Q. Why do you look at them that way?
A. They were solid contributors a year ago to our efforts defensively. They’ve been around this program and understand the level of expectation and what’s expected. It’s their time. They’re continually ascending, or they need to be, and we’ll give them that benefit of the doubt as we go into training camp. Obviously, things are subject to change, but what they’ve done here in Pittsburgh to this point in their careers I think merits that.
A. He needs to be what his teammates need him to be, formally and informally, on the field and off. Not only is he a capable player, but he’s a veteran one. He understands the drill, what we’re doing here and what we aspire to do. He needs to be a shining example of all of those things for our young players.
Q. When you say “he needs to be what his teammates need him to be,” is that one thing or is it something different for each of his teammates?
A. It’s a multitude of things. It’s a very complex answer, probably, to a simple question. That’s what comes with leadership, and that’s what comes with being where he is in his career and the position that he plays.
Different people need different things from him. He’s got to provide them what it is they need. Maybe it’s a pat on the back, maybe it’s a kick in the butt, maybe it’s individually, maybe it’s collectively. He and I spent a lot of time talking about those things, and he understands it. It’s a very complex balancing act, but one that I think is done naturally for those that play that position. The men who play that position, particularly as long as he has, understand what comes with it.
Q. When you talked to the media after minicamp, you said that you learned where the buttons on the young guys are. What are you going to do with those buttons at training camp?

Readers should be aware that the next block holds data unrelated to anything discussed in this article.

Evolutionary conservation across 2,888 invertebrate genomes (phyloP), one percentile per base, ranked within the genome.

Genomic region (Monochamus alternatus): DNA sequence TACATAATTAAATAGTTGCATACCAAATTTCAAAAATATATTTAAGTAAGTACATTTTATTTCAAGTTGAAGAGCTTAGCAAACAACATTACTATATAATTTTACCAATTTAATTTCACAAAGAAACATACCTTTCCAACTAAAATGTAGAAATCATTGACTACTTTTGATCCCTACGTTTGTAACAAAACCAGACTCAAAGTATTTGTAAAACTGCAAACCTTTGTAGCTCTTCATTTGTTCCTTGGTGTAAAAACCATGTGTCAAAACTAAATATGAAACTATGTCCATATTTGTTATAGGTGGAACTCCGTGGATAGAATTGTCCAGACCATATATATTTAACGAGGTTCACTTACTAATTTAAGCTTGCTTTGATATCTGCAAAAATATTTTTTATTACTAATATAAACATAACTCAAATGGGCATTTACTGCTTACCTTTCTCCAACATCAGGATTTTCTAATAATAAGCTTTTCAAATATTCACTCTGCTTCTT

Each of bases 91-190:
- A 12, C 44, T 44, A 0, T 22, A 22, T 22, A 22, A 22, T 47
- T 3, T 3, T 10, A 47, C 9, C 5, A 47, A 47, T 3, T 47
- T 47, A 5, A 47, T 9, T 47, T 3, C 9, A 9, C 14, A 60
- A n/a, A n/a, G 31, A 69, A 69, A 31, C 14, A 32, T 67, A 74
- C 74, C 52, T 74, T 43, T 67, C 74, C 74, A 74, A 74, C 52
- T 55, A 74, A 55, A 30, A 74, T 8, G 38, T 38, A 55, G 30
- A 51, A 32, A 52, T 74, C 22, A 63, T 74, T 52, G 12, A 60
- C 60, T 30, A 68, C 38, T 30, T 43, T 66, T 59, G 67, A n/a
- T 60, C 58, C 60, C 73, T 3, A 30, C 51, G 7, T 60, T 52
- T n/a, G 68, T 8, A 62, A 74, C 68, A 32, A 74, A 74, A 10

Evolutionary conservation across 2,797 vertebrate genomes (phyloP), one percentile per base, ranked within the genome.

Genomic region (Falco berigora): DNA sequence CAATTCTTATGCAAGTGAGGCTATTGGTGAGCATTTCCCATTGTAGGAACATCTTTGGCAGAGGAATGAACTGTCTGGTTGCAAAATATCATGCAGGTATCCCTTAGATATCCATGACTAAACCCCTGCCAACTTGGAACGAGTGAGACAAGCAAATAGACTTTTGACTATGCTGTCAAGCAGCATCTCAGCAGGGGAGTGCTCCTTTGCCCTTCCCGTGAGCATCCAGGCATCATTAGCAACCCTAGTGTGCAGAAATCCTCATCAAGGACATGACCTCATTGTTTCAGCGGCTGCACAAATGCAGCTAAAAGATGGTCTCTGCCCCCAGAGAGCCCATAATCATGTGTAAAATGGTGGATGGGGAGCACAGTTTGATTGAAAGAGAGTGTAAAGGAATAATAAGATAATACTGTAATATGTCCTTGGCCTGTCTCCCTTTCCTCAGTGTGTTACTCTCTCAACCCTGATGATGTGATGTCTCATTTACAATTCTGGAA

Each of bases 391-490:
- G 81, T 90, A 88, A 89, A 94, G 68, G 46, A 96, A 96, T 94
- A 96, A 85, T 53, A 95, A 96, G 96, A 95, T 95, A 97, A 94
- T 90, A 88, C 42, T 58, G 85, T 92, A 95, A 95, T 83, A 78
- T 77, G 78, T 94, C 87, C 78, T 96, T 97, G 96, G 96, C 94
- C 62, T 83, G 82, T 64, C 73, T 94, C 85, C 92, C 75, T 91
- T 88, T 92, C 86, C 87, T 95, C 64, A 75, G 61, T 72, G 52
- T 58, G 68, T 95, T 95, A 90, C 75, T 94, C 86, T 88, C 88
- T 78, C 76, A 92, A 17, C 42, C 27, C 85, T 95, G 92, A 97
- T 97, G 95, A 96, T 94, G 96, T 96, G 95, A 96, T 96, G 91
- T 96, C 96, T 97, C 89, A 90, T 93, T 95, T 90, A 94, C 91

A. We’ll push them. (Laughs)
Q. Can you elaborate on that a little bit?
A. The training camp process – the team-building process – is one where you’re not only evaluating who stays and who goes, but just getting an understanding of the people you’re potentially working with. What makes them tick? What motivates them. Strengths and weaknesses, and so forth. That’s what all of this is about. That information can be gathered during the OTAs and minicamp.
I talk a lot about “football in shorts” and the perception of that, and I mean it. I don’t want to make too many judgments in regards to somebody’s playing ability during an offseason program, but you can make some judgments about how they learn, how they process information, how they take in information, how they work, how they respond to positive things, how they respond to negative things, etc.
Q. When the pads go on for the first time, are you looking for anything in particular from these new people?
A. More than anything, I’m looking for who stands out positively or negatively. When you infuse pads into a drill, there are some who are going to stand out or rise up, and there are some who are going to shrink. I’m always interested in what happens in regards to that.
Q. Does your impression of a player in that regard change over the course of camp, or is your experience that if the guy shrunk the first time, that’s pretty much it?
A. I acknowledge that it’s capable of changing, but my experience also tells me that usually what you’re seeing is what you’re seeing in regards to that. Guys understand the gravity of the moment the first time you put the pads on. Those who shy away from it, I think that’s a pretty good indication of where they are.